That Time Sammy Hagar Released What He Thought Was His Last Solo Album
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When Sammy Hagar joined Van Halen in 1985, he still had some solo career business to finish. So the Red Rocker recruited none other than Eddie Van Halen to play bass on what was expected to be his last solo album, I Never Said Goodbye, which was released in June 1987.
Hagar decided to join Van Halen hot off the success of his 1984 solo album VOA and the anti-speed limit anthem “I Can’t Drive 55,” which had finally helped make the long-climbing, hard-working veteran an arena headliner all over the country. His label was understandably not eager to lose one of their biggest moneymakers, but a deal was struck allowing Hagar to join Van Halen as long as he recorded one last solo album (and a pair of new tracks for a future greatest hits album.)
So once Van Halen completed the tour in support of 5150, their debut album with Hagar, the singer recruited Eddie to play bass — “Otherwise, he’d have been hounding me to play guitar,” he told Guitar Player in October 1987 — along with drummer David Lauser and keyboardist Jesse Harms from his former solo band.
Determined not to be typecast as “that guy who sings about fast cars,” and freed from the pressure of maintaining a commercially successful solo career, Hagar stretched out both musically and lyrically to deliver his most mature and diverse album to date. As he explained at the time, “Musically, being in Van Halen has been an inspiration. All of a sudden my solo career is no longer bread and butter, like it used to be … it gives you a little more confidence to be yourself and to say, ‘Hey, this is what I like.'”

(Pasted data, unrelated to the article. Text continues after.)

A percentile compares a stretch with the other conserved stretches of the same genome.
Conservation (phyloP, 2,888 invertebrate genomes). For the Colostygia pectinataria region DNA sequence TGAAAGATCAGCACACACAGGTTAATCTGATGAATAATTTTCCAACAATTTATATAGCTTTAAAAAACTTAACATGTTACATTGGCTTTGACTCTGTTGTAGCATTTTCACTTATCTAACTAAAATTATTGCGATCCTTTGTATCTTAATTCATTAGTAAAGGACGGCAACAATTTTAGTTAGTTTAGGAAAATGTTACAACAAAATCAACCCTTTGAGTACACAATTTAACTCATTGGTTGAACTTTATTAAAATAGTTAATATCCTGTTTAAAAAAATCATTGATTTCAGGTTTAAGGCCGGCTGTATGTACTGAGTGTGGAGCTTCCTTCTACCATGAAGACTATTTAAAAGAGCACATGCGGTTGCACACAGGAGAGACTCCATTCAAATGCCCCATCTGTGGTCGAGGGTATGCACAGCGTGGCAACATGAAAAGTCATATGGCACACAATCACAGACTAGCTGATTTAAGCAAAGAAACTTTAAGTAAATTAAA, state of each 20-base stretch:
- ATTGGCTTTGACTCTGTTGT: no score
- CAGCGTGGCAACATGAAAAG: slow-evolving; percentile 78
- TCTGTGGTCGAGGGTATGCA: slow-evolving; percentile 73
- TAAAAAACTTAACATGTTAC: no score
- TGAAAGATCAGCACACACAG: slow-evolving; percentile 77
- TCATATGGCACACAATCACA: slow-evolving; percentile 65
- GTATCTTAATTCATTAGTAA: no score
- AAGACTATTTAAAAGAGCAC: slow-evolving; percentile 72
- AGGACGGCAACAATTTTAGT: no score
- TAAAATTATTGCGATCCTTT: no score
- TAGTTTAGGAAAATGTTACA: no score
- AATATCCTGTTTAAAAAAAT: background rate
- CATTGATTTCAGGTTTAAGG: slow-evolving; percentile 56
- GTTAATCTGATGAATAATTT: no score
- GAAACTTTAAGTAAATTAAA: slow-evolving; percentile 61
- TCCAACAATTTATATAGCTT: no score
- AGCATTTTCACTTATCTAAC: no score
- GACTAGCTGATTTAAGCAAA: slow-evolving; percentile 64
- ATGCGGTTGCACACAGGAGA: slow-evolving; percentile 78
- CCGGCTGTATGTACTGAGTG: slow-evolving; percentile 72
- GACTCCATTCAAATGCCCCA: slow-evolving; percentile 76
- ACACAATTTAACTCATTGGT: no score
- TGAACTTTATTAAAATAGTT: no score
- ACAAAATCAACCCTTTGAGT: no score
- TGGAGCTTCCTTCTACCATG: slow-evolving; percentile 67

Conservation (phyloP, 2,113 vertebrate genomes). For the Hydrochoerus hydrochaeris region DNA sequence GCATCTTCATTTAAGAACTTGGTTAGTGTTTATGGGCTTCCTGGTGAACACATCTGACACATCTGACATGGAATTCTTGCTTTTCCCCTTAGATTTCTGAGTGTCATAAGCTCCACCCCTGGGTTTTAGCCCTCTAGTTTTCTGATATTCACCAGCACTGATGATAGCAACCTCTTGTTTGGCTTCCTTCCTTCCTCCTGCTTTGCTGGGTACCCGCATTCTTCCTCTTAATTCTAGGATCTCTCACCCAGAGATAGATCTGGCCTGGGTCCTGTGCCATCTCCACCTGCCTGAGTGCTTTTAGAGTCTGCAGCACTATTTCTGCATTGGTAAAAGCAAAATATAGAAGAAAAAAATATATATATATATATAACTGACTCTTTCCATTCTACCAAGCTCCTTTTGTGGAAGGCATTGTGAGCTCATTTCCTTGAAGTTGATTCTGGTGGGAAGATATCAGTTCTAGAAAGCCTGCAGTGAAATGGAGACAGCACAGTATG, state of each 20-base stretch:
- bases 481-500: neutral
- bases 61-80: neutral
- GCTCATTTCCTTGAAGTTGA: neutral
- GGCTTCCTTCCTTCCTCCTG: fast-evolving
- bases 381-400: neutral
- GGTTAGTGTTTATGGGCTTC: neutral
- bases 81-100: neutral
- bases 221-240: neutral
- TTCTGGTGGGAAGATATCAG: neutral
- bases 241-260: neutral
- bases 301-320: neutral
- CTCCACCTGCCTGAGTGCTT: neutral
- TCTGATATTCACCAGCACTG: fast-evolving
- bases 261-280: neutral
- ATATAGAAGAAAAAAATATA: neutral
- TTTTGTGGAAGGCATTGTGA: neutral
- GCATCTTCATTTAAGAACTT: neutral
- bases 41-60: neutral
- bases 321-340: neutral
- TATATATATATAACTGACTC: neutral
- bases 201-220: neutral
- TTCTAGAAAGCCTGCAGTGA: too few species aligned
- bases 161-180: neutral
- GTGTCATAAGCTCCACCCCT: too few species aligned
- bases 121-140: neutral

Nowhere is this attitude more clear than on the album’s lead single, the uplifting self-help anthem “Give to Live.” As Hagar told In the Studio, “I’ve gotten more letters, I can’t tell you, thousands of letters (from) people that — their mother, their father, their brother, their sister, their best friend or the person themselves — have written me saying ‘you saved my life,’ or ‘you saved my daughter’s life,’ you know? Someone was gonna commit suicide, and their friend said, ‘you gotta hear this song.’ It sounds corny, but it’s really true. You save one person’s life, you know how good that makes you feel?”
Another highlight from the album — originally titled Sammy Hagar but changed as part of a promotional contest on MTV — was the soaring, dynamic (and yes, very heart-on-its-sleeve) “Eagles Fly,” which was rejected for inclusion on 5150 but went on to become a fan favorite when Hagar performed it during his solo spotlight section on future tours by the band.
I Never Said Goodbye also featured follow-ups of sorts to two of Hagar’s older songs. The progressive-rock influenced “Returning Home” continues the story of alien abduction started on “Silver Lights” from Hagar’s 1976 solo debut Nine on a Ten Scale. “Privacy,” which prominently features a particularly deep bass groove from Van Halen, revisits “55” territory a bit as our hero details the trouble he’s had maintaining his solitude while driving.
Twenty-five years after its release, one major mystery remains regarding I Never Said Goodbye: Which guitar part did Eddie Van Halen play? Both he and Hagar admit there is one “mystery lick” from the guitar hero on the record.
As Van Halen told Guitar Player, “I told him that before the record’s done, I’ll have played at least one note on the guitar. And I did!” Hagar confirmed the story: “Towards the end of the album he said, ‘Why don’t you try playing something like this?’ And I said, ‘Why don’t you just do it? There’s your lick on my record!'”
The Hagar-fronted version of Van Halen went on to record three more hit albums together before splitting up quite nastily in 1996, prompting the singer to restart his solo career (and unleash some venom on his old buddies) with the 1997 album Marching to Mars.
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